That's certainly not a bad thing in a class that's been stagnating in recent years; automakers figured out that people want the basics in compact sedans, like air conditioning, cruise control, and the like, but above that, they were pretty much just pulling their punches. Anonymous exteriors, boomy interiors, and skimpy feature sets prevailed, along with fuel economy ratings that really aren't much better than those of mid-size cars.
And then with the last generation of the Elantra, something interesting happened: by nearly all accounts, the Elantra emerged ahead of the Corolla in most respects. And this year, residual value experts ALG have even rated the Elantra at the top of its class, above the Corolla and Civic—confirming that, five years down the line, they think the Elantra will be worth the most.
The new 'Fluidic Sculpture' exterior has the same curvy sheetmetal and prominent rising beltline crease as the 2011 Hyundai Sonata sedan, as well as the very swept-back headlights, yet thanks to a little more sharpness and angularity at the front—in the air dam and fog lamps, especially—the design just has a crisper look. Big 17-inch wheels (only on upper trims, we suspect) and flared fenders also help give the design a little more pop. And the sleekness of the whole design isn't just a trick for the eyes; Hyundai says that the coefficient of drag is a very low 0.28—even slightly lower than that of the Chevy Volt.
The Elantra's interior bears a likeness to the Sonata's cabin, though with slightly more sci-fi look. It looks like it might combine some of the best of cockpit-style layouts with more open ones, as it pinches quite narrow up at the top for more knee room. The nav and sound system controls are up high, along with the nav screen, while climate controls are just below. Nice, round analog gauges sit directly ahead of the driver, as well as a set of steering-wheel controls. Instrument panels have a two-tone look, with hazy metallic trim.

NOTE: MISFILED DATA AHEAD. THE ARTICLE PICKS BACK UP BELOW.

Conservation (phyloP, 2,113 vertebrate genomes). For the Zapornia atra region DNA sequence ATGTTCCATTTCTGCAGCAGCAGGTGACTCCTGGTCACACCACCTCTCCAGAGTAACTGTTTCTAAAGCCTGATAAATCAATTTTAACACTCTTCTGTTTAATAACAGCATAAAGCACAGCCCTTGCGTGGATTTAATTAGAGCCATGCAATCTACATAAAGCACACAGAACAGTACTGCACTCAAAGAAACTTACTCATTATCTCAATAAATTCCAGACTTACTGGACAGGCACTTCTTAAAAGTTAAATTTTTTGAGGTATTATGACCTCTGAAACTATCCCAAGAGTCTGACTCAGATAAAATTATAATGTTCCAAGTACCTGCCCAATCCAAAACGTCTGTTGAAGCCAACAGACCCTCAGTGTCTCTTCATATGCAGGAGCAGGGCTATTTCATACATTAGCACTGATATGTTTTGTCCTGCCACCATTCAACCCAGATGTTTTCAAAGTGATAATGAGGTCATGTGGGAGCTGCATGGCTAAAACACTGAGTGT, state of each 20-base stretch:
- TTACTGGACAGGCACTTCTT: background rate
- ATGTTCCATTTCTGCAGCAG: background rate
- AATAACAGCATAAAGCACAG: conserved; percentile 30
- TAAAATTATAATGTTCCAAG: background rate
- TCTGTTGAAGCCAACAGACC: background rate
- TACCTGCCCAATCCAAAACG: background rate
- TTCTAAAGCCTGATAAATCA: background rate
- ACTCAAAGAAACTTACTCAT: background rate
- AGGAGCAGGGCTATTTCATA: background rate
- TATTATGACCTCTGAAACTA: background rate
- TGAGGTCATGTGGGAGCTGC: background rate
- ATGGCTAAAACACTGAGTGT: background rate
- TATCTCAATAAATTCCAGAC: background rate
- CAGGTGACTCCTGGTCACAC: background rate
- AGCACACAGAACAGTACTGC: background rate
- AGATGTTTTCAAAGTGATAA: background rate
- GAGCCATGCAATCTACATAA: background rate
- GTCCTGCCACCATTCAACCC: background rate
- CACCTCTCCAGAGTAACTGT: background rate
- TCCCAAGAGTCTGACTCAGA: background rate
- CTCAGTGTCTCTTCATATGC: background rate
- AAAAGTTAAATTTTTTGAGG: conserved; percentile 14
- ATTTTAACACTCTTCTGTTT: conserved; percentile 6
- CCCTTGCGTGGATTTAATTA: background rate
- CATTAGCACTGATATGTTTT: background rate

Standard on the Elantra is a new 1.8-liter 'Nu' four-cylinder engine, with variable valve timing, making 148 horsepower and 131 pound-feet of torque; that's pretty much par within this class, but fuel economy is much better than average, at 29 mpg city, 40 highway for both automatic and manual-transmission models. The 2011 Chevrolet Cruze Eco gets an EPA rating of 28 mpg city, 42 highway, but other Cruze models get 22/35 or 24/36. A new six-speed manual gearbox is standard, while a new lighter-weight six-speed automatic is available—and we should note because it means more with small engines, has one more gear than the Honda Civic and two more than the Toyota Corolla.
With a 106.3-inch wheelbase and 178.3-inch overall length, the 2011 Elantra approaches mid-size in exterior dimensions. The new Elantra is big inside, too; at 95.6 cubic feet of passenger volume, its cabin is large enough to be officially mid-size—slightly larger than that of the 2011 Chevrolet Cruze, and significantly larger than Civic or Corolla. Just as in the Sonata, it appears from initial pictures that seats are more generously padded and bolstered; and while the Elantra has been made lower, headroom has been maintained. Hyundai notes that it even beats the Acura TSX, Nissan Maxima, and VW Passat CC when looking at total interior volume (cabin plus trunk). And the Elantra's cargo space itself is larger than all other cars in this class except for the Cruze.